• A Severe Mercy (Sheldon Vanauken): Not quite my type of book, but I liked it more as I went on.  Vanauken writes through his journey into faith, of interest to many because of his friendship with C.S. Lewis.
  • Fresh Off the Boat: A Memoir (Eddie Huang): Also definitely NSFW, but full of blunt, hilarious, and at times painful truths about the experiences of many Asian immigrant families, particularly those in the restaurant business.
  • Catholic Guide to Depression (Aaron Kheriaty & John Cihak): Possibly the best books on psychology/mental health I have read (granted, I haven’t read many, but I have a feeling it’ll stay up there).  I found this book through a video talk of Kheriaty speaking at Mental Health and the Church Conference hosted by Rick and Kay Warren.  Coincidentally, I also saw it recommended on a blog (although I can’t remember where, sorry).  It was refreshing to hear a Christian medical professional speak/write frankly about an unfortunately common but even more often misunderstood issue.  The book is sensitive, but honest, acknowledging the reality of pain, yet full of grace and even hope.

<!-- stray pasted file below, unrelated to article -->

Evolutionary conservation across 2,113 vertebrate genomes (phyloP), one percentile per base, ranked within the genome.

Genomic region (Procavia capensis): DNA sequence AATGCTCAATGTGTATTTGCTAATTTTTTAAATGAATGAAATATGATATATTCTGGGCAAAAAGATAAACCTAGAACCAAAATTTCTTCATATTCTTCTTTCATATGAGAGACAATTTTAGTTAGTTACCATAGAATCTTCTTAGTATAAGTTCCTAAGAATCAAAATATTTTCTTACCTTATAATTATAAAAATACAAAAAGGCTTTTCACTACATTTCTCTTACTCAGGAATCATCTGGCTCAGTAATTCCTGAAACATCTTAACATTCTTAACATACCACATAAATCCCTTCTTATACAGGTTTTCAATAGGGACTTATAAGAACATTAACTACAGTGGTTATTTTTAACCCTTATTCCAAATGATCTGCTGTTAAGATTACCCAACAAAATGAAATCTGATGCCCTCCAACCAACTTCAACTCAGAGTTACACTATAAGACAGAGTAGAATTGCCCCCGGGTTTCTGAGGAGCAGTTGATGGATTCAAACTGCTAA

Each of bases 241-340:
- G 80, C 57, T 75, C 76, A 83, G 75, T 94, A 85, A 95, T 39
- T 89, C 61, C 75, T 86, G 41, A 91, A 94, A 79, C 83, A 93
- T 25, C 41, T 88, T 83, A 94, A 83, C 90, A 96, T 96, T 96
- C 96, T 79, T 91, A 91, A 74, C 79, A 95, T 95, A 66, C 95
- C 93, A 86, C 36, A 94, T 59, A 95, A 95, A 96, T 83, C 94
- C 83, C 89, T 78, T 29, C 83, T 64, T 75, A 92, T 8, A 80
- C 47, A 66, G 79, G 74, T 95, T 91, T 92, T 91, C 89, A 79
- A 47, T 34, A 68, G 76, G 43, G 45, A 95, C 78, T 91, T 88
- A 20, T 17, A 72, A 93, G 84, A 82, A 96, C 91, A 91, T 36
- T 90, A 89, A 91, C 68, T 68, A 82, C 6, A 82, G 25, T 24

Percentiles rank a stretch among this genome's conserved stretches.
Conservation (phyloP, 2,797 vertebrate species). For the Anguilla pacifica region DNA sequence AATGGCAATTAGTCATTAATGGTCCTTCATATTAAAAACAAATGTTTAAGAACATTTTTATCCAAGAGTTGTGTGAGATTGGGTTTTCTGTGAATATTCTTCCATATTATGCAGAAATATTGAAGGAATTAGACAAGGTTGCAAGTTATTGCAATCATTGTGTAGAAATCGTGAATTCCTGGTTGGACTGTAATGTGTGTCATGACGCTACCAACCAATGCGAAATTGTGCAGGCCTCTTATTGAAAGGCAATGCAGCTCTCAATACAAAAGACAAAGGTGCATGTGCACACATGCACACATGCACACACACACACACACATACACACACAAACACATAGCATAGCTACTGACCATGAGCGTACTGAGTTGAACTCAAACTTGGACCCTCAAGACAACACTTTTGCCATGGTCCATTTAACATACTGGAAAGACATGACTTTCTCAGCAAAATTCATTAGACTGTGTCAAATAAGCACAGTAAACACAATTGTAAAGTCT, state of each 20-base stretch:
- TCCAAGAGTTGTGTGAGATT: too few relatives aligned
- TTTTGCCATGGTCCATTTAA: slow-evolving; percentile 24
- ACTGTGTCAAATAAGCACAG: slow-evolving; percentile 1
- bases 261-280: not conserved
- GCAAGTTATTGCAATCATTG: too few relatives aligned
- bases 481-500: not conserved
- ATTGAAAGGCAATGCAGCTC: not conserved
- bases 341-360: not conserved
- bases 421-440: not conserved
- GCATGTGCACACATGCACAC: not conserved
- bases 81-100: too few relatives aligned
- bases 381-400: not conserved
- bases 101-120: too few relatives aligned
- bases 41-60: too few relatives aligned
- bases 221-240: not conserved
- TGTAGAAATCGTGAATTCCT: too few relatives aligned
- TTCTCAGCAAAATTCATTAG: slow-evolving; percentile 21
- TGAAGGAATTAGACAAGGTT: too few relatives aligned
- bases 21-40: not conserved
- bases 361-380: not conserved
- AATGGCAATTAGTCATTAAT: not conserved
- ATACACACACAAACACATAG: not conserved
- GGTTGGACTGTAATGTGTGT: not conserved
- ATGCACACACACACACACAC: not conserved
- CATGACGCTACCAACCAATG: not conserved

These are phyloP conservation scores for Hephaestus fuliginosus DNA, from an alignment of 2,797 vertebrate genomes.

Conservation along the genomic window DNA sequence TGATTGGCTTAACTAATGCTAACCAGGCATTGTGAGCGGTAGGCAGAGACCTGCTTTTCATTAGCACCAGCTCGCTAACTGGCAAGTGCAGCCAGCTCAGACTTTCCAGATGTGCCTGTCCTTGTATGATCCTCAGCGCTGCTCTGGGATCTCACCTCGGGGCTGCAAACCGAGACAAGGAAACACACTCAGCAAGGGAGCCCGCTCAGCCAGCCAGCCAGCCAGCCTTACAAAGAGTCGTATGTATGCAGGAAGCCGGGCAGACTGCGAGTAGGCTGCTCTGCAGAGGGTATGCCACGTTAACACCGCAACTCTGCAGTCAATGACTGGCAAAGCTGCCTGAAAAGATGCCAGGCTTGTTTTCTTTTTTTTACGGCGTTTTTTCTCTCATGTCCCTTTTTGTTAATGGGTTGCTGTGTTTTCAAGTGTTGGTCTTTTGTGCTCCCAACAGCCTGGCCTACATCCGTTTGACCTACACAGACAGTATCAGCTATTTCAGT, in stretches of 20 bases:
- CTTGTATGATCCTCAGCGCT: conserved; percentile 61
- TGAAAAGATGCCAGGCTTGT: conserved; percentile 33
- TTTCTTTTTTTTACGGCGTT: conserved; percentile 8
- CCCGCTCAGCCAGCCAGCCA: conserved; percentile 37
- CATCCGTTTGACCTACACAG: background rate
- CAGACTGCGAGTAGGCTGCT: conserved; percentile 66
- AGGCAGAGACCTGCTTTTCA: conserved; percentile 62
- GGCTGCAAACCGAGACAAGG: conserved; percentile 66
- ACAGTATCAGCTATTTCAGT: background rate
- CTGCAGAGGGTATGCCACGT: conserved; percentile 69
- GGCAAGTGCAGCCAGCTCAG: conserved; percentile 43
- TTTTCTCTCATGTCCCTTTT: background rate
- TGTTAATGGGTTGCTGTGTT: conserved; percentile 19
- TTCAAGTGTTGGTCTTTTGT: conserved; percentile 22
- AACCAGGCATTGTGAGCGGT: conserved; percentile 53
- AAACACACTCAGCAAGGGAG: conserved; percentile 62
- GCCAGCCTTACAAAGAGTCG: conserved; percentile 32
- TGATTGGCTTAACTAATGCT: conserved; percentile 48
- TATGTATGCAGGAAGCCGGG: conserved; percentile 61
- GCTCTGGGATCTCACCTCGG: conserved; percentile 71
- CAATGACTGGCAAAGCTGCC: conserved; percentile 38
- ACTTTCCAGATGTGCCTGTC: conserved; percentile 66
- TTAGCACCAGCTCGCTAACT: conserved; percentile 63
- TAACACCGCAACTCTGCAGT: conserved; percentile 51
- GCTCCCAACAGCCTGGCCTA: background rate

• Spillover: Animal Infections and the Next Human Pandemic (David Quammen): Probably my second favorite book.  Similar to The Coming Plague (Laurie Garrett) which I liked more because I found it to be structured better.  The content was just as good, though, and Quanmen manages to bring humor into what can sometimes be too dull or too morbid.
  • The Idiot (Fyodor Dostoevsky): My obligatory fiction for the semester.  I think I enjoyed Brothers Karamazov more, but Dostoevsky is Dostoevsky–probably one of my favorite authors from the 1800s.
  • The Underground Girls of Kabul: In Search of a Hidden Resistance in Afghanistan (Jenny Nordberg): Insightful look at Afghan culture in which some families dress and treat their female children as boys for social and/or economic reasons.  She interviews individuals and families who are or have been part of this phenomenon at various stages in their lives.  Well-written.